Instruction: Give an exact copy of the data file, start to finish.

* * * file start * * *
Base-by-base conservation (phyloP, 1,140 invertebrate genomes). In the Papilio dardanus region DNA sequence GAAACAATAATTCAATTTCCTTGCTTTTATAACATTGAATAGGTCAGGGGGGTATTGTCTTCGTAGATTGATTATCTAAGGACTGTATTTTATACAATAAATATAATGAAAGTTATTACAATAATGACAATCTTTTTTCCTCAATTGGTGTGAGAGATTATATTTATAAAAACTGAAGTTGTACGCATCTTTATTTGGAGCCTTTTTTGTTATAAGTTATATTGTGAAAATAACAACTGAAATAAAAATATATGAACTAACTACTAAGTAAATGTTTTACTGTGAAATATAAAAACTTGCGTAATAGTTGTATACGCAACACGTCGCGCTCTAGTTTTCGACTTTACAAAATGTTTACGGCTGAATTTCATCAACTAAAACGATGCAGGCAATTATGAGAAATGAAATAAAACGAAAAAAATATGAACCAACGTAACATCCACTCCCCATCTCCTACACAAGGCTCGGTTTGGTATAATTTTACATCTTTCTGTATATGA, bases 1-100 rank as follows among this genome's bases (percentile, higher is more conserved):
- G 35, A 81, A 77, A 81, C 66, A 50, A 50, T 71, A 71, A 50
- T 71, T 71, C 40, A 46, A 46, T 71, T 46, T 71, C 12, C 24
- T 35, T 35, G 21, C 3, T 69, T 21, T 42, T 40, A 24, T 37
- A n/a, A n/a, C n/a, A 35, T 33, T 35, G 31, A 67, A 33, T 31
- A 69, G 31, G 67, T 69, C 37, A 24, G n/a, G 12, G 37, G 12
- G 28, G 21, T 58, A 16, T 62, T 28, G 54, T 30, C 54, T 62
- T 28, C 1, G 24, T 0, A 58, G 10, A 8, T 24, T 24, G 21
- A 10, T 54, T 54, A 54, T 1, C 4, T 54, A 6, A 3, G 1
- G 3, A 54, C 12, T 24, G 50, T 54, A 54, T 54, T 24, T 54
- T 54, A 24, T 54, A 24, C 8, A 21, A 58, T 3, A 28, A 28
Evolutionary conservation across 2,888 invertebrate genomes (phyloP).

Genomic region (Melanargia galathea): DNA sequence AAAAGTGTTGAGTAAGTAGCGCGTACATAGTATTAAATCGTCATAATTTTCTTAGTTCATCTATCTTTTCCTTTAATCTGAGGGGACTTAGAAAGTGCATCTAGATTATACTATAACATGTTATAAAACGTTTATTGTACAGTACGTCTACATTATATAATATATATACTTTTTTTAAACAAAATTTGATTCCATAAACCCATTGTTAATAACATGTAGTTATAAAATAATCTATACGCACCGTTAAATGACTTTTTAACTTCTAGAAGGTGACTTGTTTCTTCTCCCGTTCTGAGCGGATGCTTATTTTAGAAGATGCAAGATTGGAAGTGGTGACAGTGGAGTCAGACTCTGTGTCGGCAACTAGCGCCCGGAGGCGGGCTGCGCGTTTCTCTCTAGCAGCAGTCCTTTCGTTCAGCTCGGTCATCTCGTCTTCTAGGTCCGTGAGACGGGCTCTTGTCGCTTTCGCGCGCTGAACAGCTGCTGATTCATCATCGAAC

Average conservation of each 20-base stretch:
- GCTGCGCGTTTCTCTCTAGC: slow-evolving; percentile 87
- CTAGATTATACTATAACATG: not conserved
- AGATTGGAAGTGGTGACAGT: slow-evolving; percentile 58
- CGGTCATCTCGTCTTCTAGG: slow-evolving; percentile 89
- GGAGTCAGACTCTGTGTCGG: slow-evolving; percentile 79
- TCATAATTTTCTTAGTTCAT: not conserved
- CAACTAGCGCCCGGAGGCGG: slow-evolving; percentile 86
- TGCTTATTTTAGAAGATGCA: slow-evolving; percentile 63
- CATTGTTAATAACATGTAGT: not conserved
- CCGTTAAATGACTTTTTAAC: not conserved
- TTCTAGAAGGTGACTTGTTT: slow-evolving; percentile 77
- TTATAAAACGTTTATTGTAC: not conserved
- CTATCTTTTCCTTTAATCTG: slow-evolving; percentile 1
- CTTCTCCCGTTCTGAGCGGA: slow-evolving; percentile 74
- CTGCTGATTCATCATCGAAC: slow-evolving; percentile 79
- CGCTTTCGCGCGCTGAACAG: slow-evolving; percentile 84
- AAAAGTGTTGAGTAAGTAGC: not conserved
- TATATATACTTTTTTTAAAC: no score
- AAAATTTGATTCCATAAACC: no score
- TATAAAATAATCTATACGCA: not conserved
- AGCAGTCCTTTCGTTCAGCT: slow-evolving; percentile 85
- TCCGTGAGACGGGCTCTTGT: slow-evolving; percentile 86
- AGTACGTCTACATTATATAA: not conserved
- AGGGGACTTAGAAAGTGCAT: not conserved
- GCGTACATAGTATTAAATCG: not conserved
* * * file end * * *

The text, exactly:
Base-by-base conservation (phyloP, 1,140 invertebrate genomes). In the Papilio dardanus region DNA sequence GAAACAATAATTCAATTTCCTTGCTTTTATAACATTGAATAGGTCAGGGGGGTATTGTCTTCGTAGATTGATTATCTAAGGACTGTATTTTATACAATAAATATAATGAAAGTTATTACAATAATGACAATCTTTTTTCCTCAATTGGTGTGAGAGATTATATTTATAAAAACTGAAGTTGTACGCATCTTTATTTGGAGCCTTTTTTGTTATAAGTTATATTGTGAAAATAACAACTGAAATAAAAATATATGAACTAACTACTAAGTAAATGTTTTACTGTGAAATATAAAAACTTGCGTAATAGTTGTATACGCAACACGTCGCGCTCTAGTTTTCGACTTTACAAAATGTTTACGGCTGAATTTCATCAACTAAAACGATGCAGGCAATTATGAGAAATGAAATAAAACGAAAAAAATATGAACCAACGTAACATCCACTCCCCATCTCCTACACAAGGCTCGGTTTGGTATAATTTTACATCTTTCTGTATATGA, bases 1-100 rank as follows among this genome's bases (percentile, higher is more conserved):
- G 35, A 81, A 77, A 81, C 66, A 50, A 50, T 71, A 71, A 50
- T 71, T 71, C 40, A 46, A 46, T 71, T 46, T 71, C 12, C 24
- T 35, T 35, G 21, C 3, T 69, T 21, T 42, T 40, A 24, T 37
- A n/a, A n/a, C n/a, A 35, T 33, T 35, G 31, A 67, A 33, T 31
- A 69, G 31, G 67, T 69, C 37, A 24, G n/a, G 12, G 37, G 12
- G 28, G 21, T 58, A 16, T 62, T 28, G 54, T 30, C 54, T 62
- T 28, C 1, G 24, T 0, A 58, G 10, A 8, T 24, T 24, G 21
- A 10, T 54, T 54, A 54, T 1, C 4, T 54, A 6, A 3, G 1
- G 3, A 54, C 12, T 24, G 50, T 54, A 54, T 54, T 24, T 54
- T 54, A 24, T 54, A 24, C 8, A 21, A 58, T 3, A 28, A 28
Evolutionary conservation across 2,888 invertebrate genomes (phyloP).

Genomic region (Melanargia galathea): DNA sequence AAAAGTGTTGAGTAAGTAGCGCGTACATAGTATTAAATCGTCATAATTTTCTTAGTTCATCTATCTTTTCCTTTAATCTGAGGGGACTTAGAAAGTGCATCTAGATTATACTATAACATGTTATAAAACGTTTATTGTACAGTACGTCTACATTATATAATATATATACTTTTTTTAAACAAAATTTGATTCCATAAACCCATTGTTAATAACATGTAGTTATAAAATAATCTATACGCACCGTTAAATGACTTTTTAACTTCTAGAAGGTGACTTGTTTCTTCTCCCGTTCTGAGCGGATGCTTATTTTAGAAGATGCAAGATTGGAAGTGGTGACAGTGGAGTCAGACTCTGTGTCGGCAACTAGCGCCCGGAGGCGGGCTGCGCGTTTCTCTCTAGCAGCAGTCCTTTCGTTCAGCTCGGTCATCTCGTCTTCTAGGTCCGTGAGACGGGCTCTTGTCGCTTTCGCGCGCTGAACAGCTGCTGATTCATCATCGAAC

Average conservation of each 20-base stretch:
- GCTGCGCGTTTCTCTCTAGC: slow-evolving; percentile 87
- CTAGATTATACTATAACATG: not conserved
- AGATTGGAAGTGGTGACAGT: slow-evolving; percentile 58
- CGGTCATCTCGTCTTCTAGG: slow-evolving; percentile 89
- GGAGTCAGACTCTGTGTCGG: slow-evolving; percentile 79
- TCATAATTTTCTTAGTTCAT: not conserved
- CAACTAGCGCCCGGAGGCGG: slow-evolving; percentile 86
- TGCTTATTTTAGAAGATGCA: slow-evolving; percentile 63
- CATTGTTAATAACATGTAGT: not conserved
- CCGTTAAATGACTTTTTAAC: not conserved
- TTCTAGAAGGTGACTTGTTT: slow-evolving; percentile 77
- TTATAAAACGTTTATTGTAC: not conserved
- CTATCTTTTCCTTTAATCTG: slow-evolving; percentile 1
- CTTCTCCCGTTCTGAGCGGA: slow-evolving; percentile 74
- CTGCTGATTCATCATCGAAC: slow-evolving; percentile 79
- CGCTTTCGCGCGCTGAACAG: slow-evolving; percentile 84
- AAAAGTGTTGAGTAAGTAGC: not conserved
- TATATATACTTTTTTTAAAC: no score
- AAAATTTGATTCCATAAACC: no score
- TATAAAATAATCTATACGCA: not conserved
- AGCAGTCCTTTCGTTCAGCT: slow-evolving; percentile 85
- TCCGTGAGACGGGCTCTTGT: slow-evolving; percentile 86
- AGTACGTCTACATTATATAA: not conserved
- AGGGGACTTAGAAAGTGCAT: not conserved
- GCGTACATAGTATTAAATCG: not conserved